While “Gifted” might seem like a dead ringer for a “Lifetime” television movie, it deserves the big screen treatment. The film’s fine cast and screenwriters opt for gravitas over formulaic fluff.

Frank Adler (Evans, “Avengers: Infinity War”) stars as a former philosophy professor, turned hard-working boat repairman in central Florida.

Since his sister—a brilliant mathematician--committed suicide, Frank has stepped up to take care of her outgoing and adorable seven-year-old daughter Mary (a superb McKenna Grace, TV’s “Designated Survivor”).

Mary and Frank have a fun life together. While he doesn’t make a ton of money to buy her everything she needs or wants, he has done an excellent job homeschooling and raising her along with their one-eyed cat named Fred.

Mary also enjoys spending time singing and dancing with Frank’s friendly neighbor, Roberta (the always impressive Octavia Spencer, “Hidden Figures”).

Things change when Frank decides Mary should interact with other kids her age. He enrolls her in a local, public school so she can start first grade.

Mary is hardly shy. She has no problem speaking her mind. She also has no desire to go to school and believes she was learning just fine at home.

The first day in class Mary’s teacher Bonnie Stevenson (an excellent Jenny Slate, “Despicable Me 3” and TV’s “Bob’s Burgers”) asks her what three plus three equals and Mary’s sassy response of “seriously” is priceless. In her cute and grown up way, Mary tells Mrs. Stevenson that this class is far too easy for her.

Mary’s classmates look on in surprise, especially when Mrs. Stevenson thinks she’s going to stump Mary by asking her to answer some harder math problems.

Turns out little Mary is a genius with numbers and theoretical math much like her mother, a promising mathematician, dedicated to the Navier–Stokes problem (one of the Millennium Prize Problems).

Mrs. Stevenson and the school principal meet with Frank and tell him that Mary deserves to be in a private school with other gifted kids.

The principal even offers Frank a full scholarship for Mary, but he turns it down.

Frank just wants Mary to be normal. He’s even proud that Mary stood up to a school bully and punched him in the nose to defend a classmate (an adorable Michael Kendall Kaplan).

But now, Frank’s dilemma is whether he’s hindering Mary’s education by not allowing her this opportunity, or helping her by letting her experience real life like most other kids.

Things get even more complicated when Frank has a brief affair with Mrs. Stevenson--yeah Mary’s teacher--and Mary finds out in a humorous, PG-13 way.

But, when Frank's well-heeled mother Evelyn (Lindsay Duncan, “Birdman” and TV’s “Sherlock”), learns of Mary’s educational news, she’s all in. She sues to seek custody of Mary since she believes the girl is a "one-in-a-billion" mathematical prodigy who should be specially tutored and follow in the footsteps of her great mother.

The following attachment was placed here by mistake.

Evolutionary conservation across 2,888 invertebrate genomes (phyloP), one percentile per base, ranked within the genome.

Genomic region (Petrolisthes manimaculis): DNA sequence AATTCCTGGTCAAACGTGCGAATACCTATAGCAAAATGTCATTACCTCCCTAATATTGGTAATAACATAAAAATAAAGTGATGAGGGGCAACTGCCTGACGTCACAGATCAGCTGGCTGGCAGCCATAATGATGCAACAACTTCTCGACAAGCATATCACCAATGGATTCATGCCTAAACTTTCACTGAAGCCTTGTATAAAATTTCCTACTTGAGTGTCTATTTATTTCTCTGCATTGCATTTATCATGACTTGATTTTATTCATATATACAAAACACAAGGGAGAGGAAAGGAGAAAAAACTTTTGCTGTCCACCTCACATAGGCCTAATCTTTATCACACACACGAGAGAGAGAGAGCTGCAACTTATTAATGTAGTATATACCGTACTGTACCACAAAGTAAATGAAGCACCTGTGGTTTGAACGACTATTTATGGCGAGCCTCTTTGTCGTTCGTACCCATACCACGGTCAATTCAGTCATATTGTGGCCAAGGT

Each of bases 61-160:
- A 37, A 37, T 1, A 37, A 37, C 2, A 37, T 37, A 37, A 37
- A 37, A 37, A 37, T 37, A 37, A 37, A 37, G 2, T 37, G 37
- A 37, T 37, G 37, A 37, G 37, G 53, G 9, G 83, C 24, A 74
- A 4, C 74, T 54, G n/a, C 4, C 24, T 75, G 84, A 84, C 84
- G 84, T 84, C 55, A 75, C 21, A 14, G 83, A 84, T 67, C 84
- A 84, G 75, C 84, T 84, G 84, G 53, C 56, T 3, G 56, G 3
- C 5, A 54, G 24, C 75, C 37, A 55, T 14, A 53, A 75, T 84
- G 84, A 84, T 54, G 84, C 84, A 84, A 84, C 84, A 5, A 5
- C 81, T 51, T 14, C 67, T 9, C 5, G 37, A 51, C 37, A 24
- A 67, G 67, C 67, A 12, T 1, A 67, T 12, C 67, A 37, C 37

This sets up a courtroom battle that initially Frank loses. Mary is then separated from him and placed temporarily with another couple. It’s heartbreaking to Frank and Roberta. But Frank and his lawyer Greg Cullen (Glenn Plummer, TV’s “Suits”), pull out all the stops to get Mary back home.

“Gifted” works because it isn’t manipulative. The performances are convincing and the film is written with compassion and sincerity.

For those wishing Hollywood would make more family movies, here you go. “Gifted” is a real gift.
(Highly Recommended).
Dunkirk By: Lana K. Wilson-Combs:


“Dunkirk,” from director Christopher Nolan,” will open in IMAX 70mm film nationwide at The Esquire IMAX Theatre on July 20 at 7:00 p.m.

Tickets are on sale at the theatre box office and online at

Continuing the legacy begun by IMAX trailblazer Christopher Nolan and his use of the 15 perf 70mm IMAX cameras in” Interstellar,” “The Dark Knight” and “The Dark Knight Rises,” the majority of “Dunkirk” was shot using IMAX cameras.

Exclusively in IMAX theatres, these sequences will expand to fill the entire screen and will deliver unprecedented crispness and clarity and provide audiences with a truly cinematic and immersive experience.

The Esquire IMAX Theatre will be offering The IMAX Experience featuring 15 perf/70mm film projection which combines the brightest, clearest images at almost 10 times the resolution of standard projection formats, with powerful, laser-aligned digital sound and customized theatre geometry to create the world's most immersive movie experience.

Sequences of “Dunkirk” shot in 35mm film have been digitally re-mastered into the image and sound quality of The IMAX Experience® with proprietary IMAX DMR (Digital Re-mastering) technology.

The crystal-clear images, coupled with the Esquire IMAX Theatre’s six story high and 80 feet wide screen, customized theatre geometry and powerful digital audio, create a unique environment that will make audiences feel as if they are in the movie.

The Esquire IMAX Theatre is located at 1211 K Street in downtown Sacramento, CA. For information on tickets and showtimes, please call 916-443-IMAX (4629) or visit the website at


From filmmaker Christopher Nolan (“Interstellar,” “Inception,” “The Dark Knight” Trilogy) comes the epic action thriller “Dunkirk.” Nolan directed “Dunkirk” from his own original screenplay, utilizing a mixture of IMAX and 65mm film to bring the story to the screen. “Dunkirk” opens as hundreds of thousands of British and Allied troops are surrounded by enemy forces. Trapped on the beach with their backs to the sea they face an impossible situation as the enemy closes in.